One half is Anakin's unrelieved, concentrated power; the boy walks in a dream of destiny, and he never falls from where the fates have placed him. I know that he could be great: greater than maybe anyone else in the galaxy.
But that isn't my only reason. The other half is that Obi-Wan needs his Knighthood. He needs to walk without having to stay to my left, and fight without having to guard my back. He needs to go-he needs to be free, he needs to stop waiting for signs that will never come.
The Council allows more freedom for the Knights. Obi-Wan could have friends, certainly, and he can fall in love. He can fall in love if he understands that it must be kept quiet, and if he knows that he cannot ever try to validate that relationship. He could be happy with whomever he chose? as long as they never assume that they're going to live happily ever after.
And once he is a Knight, I will be free, too.
If he isn't my Padawan, then I'm not his Master, and there is no official attachment. I can tell him that I always wanted to be his father, because I'll never get a chance to give up everything for him again. I can be a father when he no longer needs one in his life, and that is cold comfort.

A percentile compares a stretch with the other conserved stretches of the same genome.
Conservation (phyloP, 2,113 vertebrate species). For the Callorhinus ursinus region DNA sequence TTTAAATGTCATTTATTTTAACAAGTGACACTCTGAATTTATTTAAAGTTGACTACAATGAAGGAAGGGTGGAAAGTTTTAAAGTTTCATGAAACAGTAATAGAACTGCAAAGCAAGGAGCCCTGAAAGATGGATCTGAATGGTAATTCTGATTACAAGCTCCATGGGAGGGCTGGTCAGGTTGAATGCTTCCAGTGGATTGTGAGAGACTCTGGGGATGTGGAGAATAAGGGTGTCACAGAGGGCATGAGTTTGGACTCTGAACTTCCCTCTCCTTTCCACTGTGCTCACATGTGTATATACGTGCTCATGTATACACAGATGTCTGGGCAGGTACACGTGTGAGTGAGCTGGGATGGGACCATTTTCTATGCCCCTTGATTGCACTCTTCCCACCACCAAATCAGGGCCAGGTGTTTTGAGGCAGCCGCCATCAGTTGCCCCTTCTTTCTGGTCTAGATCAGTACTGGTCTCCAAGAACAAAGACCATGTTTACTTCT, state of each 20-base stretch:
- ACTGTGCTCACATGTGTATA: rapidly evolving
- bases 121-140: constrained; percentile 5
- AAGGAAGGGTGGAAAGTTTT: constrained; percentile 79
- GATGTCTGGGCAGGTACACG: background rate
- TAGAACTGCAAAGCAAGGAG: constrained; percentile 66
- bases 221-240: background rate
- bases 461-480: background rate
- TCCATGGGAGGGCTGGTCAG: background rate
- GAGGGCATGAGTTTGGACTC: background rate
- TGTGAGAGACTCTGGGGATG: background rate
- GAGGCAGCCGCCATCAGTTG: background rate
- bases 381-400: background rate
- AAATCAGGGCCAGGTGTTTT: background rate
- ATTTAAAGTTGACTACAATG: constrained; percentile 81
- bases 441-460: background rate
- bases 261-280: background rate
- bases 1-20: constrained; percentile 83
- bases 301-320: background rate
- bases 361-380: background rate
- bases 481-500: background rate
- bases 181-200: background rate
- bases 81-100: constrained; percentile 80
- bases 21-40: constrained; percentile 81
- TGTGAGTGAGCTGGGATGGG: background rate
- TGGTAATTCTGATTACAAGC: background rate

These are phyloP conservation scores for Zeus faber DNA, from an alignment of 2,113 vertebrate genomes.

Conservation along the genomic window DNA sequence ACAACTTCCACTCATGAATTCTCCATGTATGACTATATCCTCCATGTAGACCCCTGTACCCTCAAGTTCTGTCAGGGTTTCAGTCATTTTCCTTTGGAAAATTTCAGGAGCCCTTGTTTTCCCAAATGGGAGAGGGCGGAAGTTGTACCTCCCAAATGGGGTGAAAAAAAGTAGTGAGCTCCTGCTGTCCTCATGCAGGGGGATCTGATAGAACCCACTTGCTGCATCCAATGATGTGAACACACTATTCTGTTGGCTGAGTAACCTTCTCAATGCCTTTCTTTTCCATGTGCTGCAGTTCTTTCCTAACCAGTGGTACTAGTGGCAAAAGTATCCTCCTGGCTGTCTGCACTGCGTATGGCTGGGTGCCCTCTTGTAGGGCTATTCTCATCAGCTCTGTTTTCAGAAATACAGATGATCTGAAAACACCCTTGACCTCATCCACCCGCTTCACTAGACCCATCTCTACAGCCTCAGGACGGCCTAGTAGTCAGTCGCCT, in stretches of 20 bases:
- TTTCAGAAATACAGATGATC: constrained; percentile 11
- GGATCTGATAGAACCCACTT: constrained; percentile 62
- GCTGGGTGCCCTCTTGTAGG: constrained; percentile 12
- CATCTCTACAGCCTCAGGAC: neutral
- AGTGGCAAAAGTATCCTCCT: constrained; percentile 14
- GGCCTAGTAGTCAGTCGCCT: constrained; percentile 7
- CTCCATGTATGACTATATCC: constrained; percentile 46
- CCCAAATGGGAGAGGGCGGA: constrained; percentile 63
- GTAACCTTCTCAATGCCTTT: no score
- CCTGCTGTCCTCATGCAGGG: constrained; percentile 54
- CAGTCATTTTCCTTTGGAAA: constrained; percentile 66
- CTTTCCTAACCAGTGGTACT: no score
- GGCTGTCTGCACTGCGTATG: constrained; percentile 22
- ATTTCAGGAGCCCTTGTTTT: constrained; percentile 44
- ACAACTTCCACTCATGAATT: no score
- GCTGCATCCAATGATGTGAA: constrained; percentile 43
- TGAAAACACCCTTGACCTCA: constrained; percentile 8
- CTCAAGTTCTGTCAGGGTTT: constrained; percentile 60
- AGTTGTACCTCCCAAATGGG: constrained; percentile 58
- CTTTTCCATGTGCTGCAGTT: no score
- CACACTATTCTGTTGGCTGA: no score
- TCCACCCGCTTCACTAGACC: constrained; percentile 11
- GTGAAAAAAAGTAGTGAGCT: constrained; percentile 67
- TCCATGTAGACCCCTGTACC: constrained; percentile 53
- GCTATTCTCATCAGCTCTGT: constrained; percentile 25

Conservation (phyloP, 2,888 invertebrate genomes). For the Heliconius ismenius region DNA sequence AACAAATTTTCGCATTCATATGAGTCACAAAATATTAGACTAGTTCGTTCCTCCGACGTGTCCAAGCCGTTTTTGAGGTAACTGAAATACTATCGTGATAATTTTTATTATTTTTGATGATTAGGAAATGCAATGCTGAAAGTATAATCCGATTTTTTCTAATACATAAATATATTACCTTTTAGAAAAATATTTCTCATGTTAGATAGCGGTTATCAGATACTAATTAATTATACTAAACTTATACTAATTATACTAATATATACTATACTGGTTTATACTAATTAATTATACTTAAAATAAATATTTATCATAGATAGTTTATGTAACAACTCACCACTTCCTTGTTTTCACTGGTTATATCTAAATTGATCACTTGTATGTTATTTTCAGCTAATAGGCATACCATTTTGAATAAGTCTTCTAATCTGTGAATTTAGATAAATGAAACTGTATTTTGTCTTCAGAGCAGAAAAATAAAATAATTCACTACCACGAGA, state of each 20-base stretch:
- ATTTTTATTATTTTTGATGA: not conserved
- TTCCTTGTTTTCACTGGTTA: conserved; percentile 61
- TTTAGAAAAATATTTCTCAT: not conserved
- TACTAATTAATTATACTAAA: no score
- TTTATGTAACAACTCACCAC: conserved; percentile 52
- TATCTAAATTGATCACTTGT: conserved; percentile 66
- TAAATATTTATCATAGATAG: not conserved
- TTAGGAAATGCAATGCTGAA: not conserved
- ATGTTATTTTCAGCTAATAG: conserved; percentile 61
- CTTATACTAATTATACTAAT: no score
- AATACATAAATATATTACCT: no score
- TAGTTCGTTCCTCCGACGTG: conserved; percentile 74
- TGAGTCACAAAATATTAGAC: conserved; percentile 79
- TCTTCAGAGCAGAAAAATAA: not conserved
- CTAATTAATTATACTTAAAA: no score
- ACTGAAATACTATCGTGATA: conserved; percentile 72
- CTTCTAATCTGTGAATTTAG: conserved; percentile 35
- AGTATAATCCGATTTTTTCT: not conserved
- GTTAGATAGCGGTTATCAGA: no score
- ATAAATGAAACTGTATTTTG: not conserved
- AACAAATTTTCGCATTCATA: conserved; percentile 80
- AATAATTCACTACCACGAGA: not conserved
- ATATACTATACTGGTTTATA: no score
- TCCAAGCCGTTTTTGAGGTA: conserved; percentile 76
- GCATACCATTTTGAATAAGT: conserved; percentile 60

I wonder why I am never content. After all, I'm allowed to be his comforter and his teacher. But the trouble is, I'm only allowed to be his father when he can no longer be my son. That thought haunts me in the worst possible times-in the midst of battle, sometimes, when I'm afraid he might die without making it to his Knighthood, and without making it to those realizations and that conversation I must have with him.
I hope to have a chance to tell him, when we come back to Naboo. I want to clap him on the shoulder, and pull him into a tight hug. I want to tell him everything, but for now, he just obeys me mutely, silent at my side, and holding back questions that he wants to ask, as I deny him answers that he needs to know. It's okay. I know what I'm going to do. I know that I'll tell him everything-but some rules cannot be broken. Some don't even bend. They're made harder than stone or the look in Obi-Wan's eyes.
I will tell him everything that is allowed.